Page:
Fox Business Network anchor Neil Cavuto beat Stage 4 cancer and was dealing with a multiple sclerosis diagnosis when he got some more great news from his doctors: he needed open-heart surgery.
With hospitals finally in the rear-view mirror after his return a little over a year ago, Cavuto, who is also senior vice president and managing editor of business news for both Fox News and Fox Business, reflected on how weathering physical challenges impacted him emotionally.
“Before I had any of these illnesses I was just a jerk. I was obsessed with my career. I would happily step on your hand if it helped me step up the ladder,” he said during a phone interview this week, as he celebrated 10 years in his current role. Confronting grave health scares changed him for the better, he said.
“Life is way too short,” said Cavuto, a Saint Bonaventure University graduate who with his wife, Mary, has three children. “It’s way too short to be mean to people, to be nasty to people.”
Are you listening, President Trump?
Unlike his fellow Fox employee Sean Hannity, an ardent supporter of the president who recently engaged in a Twitter war with U.S. Sen. Ben Sasse after the Nebraska lawmaker criticized the president, Cavuto – who interned in President Jimmy Carter’s White House back in the day – is known to call Trump’s antics out. Trump won’t appear on Cavuto’s show, incidentally.
We didn’t discuss Hannity during the phone call – but Cavuto did touch on the president’s Twitter tirades.
“He’s stepping on the message by going after the messengers,” Cavuto said of Trump’s affinity for going after members of his own party. For example, outgoing U.S. Sen. Bob Corker, a Tennessee Republican (whose sister and brother-in-law and family live in Marietta) became “Liddle Bob Corker” in a Trump tweet:
“Tacky and counterproductive,” Cavuto said of such tactics. “A lot of (Trump’s) ideas are sound but when you go after members of your own party you’re the one punching down. He expects them to be loyal. Loyalty works two ways.”
Here’s a clip of Cavuto urging the president to quit quarreling with members of his own team:
One area the president does manage to tweet about without any disparaging nicknames is the stock market and even media outlets he’s painted as adversaries have had positive news to report when it comes to the numbers.
“In addition to a strong quarter for corporate earnings plus solid global economic growth, the recent stock market rally has been attributed to President Donald Trump’s business-friendly plans, including corporate tax breaks, deregulation, and infrastructure spending,” reported NBC News, which is among the outlets Trump has dinged as “Fake News.”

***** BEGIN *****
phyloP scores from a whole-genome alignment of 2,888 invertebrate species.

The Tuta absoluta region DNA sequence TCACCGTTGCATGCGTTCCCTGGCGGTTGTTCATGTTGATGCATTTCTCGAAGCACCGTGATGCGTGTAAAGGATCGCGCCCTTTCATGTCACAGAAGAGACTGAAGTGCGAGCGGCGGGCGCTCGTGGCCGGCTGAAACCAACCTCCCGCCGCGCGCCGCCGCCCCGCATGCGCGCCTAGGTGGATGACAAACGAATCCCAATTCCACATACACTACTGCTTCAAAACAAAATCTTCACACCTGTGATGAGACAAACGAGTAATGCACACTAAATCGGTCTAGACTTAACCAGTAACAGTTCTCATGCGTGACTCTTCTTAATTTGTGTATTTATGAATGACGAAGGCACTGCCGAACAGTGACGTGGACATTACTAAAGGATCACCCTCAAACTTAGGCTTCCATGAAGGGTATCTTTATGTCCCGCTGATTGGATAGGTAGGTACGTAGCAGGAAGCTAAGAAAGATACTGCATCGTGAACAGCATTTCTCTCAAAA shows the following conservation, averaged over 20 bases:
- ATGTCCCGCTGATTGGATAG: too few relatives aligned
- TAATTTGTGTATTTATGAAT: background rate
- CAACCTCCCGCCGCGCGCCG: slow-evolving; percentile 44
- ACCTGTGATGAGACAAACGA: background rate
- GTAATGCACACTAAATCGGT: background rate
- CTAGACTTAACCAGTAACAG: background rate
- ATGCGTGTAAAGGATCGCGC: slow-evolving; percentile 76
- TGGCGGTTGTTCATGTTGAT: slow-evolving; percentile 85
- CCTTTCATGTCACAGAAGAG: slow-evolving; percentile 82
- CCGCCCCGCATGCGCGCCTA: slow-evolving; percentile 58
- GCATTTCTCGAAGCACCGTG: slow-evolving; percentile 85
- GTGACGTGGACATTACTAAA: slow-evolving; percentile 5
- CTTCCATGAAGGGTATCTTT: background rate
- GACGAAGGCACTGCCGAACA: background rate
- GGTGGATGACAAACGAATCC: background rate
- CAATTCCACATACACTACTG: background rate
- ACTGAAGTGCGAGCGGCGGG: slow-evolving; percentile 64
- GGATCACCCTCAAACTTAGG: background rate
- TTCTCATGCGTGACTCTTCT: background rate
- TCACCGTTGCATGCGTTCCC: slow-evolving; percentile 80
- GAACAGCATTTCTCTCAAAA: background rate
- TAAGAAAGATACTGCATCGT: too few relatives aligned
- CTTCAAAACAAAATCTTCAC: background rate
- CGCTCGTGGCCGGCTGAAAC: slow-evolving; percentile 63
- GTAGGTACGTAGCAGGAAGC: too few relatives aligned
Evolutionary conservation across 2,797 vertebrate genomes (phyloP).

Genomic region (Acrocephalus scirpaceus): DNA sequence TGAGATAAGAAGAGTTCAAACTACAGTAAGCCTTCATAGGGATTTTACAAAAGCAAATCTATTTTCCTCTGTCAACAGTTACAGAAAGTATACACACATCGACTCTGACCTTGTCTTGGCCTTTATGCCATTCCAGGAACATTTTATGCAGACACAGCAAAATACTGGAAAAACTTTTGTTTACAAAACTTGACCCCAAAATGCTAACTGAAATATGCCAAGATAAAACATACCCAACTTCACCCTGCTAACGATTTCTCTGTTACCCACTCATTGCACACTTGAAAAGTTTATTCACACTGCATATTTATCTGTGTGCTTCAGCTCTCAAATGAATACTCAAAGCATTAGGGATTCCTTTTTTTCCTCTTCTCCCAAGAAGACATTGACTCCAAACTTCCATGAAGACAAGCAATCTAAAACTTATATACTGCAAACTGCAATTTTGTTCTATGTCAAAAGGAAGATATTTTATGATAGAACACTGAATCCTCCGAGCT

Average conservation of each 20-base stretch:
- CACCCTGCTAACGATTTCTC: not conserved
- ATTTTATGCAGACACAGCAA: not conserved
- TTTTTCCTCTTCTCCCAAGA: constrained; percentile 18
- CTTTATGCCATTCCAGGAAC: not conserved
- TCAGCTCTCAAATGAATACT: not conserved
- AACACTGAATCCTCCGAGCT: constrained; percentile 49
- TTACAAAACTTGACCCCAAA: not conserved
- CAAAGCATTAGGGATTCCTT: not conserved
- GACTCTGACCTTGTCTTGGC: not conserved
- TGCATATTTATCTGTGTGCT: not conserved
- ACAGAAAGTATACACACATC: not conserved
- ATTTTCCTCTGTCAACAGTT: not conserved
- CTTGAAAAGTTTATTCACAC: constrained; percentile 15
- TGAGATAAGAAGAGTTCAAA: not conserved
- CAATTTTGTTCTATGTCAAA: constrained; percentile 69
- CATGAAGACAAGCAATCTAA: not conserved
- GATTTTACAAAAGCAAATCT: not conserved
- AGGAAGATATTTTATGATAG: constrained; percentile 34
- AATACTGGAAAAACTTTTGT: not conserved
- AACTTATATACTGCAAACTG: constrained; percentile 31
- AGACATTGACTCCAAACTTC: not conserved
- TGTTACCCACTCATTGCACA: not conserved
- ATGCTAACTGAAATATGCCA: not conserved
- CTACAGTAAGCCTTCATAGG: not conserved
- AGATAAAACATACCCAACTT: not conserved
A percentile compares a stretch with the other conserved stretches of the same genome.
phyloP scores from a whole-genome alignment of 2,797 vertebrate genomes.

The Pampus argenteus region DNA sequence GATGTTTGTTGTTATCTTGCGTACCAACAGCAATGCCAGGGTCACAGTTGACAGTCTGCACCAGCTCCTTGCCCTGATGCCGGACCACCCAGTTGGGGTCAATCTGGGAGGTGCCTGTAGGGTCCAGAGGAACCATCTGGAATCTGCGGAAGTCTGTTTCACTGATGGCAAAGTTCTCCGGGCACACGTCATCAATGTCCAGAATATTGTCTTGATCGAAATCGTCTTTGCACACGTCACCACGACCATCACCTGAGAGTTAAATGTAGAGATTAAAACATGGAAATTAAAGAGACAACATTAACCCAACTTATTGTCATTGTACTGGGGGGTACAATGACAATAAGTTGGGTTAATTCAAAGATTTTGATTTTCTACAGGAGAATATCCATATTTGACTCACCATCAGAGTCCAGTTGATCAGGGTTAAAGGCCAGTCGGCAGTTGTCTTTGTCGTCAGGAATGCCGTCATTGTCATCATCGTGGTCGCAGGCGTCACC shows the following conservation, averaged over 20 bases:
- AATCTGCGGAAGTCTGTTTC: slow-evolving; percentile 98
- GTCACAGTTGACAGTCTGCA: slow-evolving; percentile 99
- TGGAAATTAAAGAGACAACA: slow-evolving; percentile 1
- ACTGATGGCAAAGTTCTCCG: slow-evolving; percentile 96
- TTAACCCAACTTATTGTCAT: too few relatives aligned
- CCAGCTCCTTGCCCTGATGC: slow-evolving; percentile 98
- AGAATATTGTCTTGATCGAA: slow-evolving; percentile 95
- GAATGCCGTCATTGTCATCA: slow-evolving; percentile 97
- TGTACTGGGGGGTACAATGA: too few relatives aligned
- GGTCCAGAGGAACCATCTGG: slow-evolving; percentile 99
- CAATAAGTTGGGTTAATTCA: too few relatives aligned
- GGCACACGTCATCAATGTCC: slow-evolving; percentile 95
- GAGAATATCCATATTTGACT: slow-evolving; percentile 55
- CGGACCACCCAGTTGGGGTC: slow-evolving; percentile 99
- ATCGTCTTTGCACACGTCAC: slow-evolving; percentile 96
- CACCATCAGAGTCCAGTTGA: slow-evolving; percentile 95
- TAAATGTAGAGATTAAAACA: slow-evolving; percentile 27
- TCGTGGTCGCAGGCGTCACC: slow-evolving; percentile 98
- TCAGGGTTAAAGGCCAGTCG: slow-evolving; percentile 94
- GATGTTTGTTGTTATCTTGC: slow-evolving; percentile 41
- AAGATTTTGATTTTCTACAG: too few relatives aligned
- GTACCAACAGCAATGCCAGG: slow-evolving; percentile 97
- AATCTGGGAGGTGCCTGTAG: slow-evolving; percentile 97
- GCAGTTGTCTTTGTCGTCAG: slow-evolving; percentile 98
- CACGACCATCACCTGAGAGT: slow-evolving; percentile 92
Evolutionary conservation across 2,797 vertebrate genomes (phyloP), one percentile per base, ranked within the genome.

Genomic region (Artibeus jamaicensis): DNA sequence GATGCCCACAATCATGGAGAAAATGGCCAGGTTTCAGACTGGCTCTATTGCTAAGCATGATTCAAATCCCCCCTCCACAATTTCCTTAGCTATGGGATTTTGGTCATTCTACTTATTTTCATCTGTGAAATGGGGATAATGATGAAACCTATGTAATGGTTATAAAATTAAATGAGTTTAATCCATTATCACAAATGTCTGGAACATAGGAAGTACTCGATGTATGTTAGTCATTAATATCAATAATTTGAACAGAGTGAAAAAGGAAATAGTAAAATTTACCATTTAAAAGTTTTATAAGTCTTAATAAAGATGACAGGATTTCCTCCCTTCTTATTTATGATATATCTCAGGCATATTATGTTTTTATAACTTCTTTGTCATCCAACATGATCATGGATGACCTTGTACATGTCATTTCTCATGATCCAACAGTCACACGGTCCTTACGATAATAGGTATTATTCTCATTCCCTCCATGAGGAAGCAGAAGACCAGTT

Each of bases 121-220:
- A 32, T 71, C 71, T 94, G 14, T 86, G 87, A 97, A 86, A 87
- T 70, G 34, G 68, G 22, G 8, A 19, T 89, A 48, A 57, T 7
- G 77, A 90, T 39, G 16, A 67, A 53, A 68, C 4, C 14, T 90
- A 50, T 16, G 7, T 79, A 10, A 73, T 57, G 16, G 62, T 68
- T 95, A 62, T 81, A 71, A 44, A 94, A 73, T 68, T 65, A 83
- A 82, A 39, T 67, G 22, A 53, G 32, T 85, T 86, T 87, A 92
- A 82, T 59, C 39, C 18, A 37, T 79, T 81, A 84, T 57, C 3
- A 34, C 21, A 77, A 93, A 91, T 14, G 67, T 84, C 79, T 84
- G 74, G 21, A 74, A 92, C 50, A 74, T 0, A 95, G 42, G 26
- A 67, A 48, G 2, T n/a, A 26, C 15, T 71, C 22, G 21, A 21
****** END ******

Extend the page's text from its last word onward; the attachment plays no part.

“Wall Street’s latest record shows how hot the stock market has become over the past year. The Dow was sitting at just 18,333 on Election Day,” reported CNN, another outlet Trump has portrayed as his nemesis, going so far as to refuse to answer questions from Jim Acosta.
Since business is Cavuto’s business, we asked if the market’s strength is because of, in spite of, or irrespective of the current commander in chief.
“The markets have gone up appreciably, but a lot of that might be the hope among many that we get a market-friendly agenda,” he said. “There have been a lot of things that could throw this market off. Anything could have persuaded sellers to come out and buyers to hide.”
The GOP’s stalled attempts at repealing/replacing “Obamacare,” President Barack Obama’s Affordable Care Act, uncertainly regarding NAFTA, geopolitical volatility and looming action over tax reform, to name a few.
“All of that you would think would rattle markets,” Cavuto said. “It says something about the resilience of our markets and maybe investors in general that they get through and climb this wall of worry.”
He thinks investors are counting on success on the tax-reform front.
“The argument is they certainly can’t risk failure,” he said. “There’s very little wiggle room in the Senate. Mitch McConnell is under enormous pressure.”
He is hopeful even in times of great political division that lawmakers can unite for the common purpose of serving their constituents.
“No party has the monopoly on doing things right. The American Dream isn’t based on one party’s view of the world,” he said, noting once again how his personal experience has shaped his outlook. “Illness teaches you life is too short to rage about the nonsensical or to go off on tirades that make little sense.”
As for the next 10 years and beyond, Cavuto said he is attuned to a unique bloc of viewers.
“If my kids are watching the show,” he said, he wants them to be able to think, “My father acted honorably. He wasn’t a jerk.”
“I’ve got to look not only at ratings,” Cavuto concluded, “but also in the mirror.”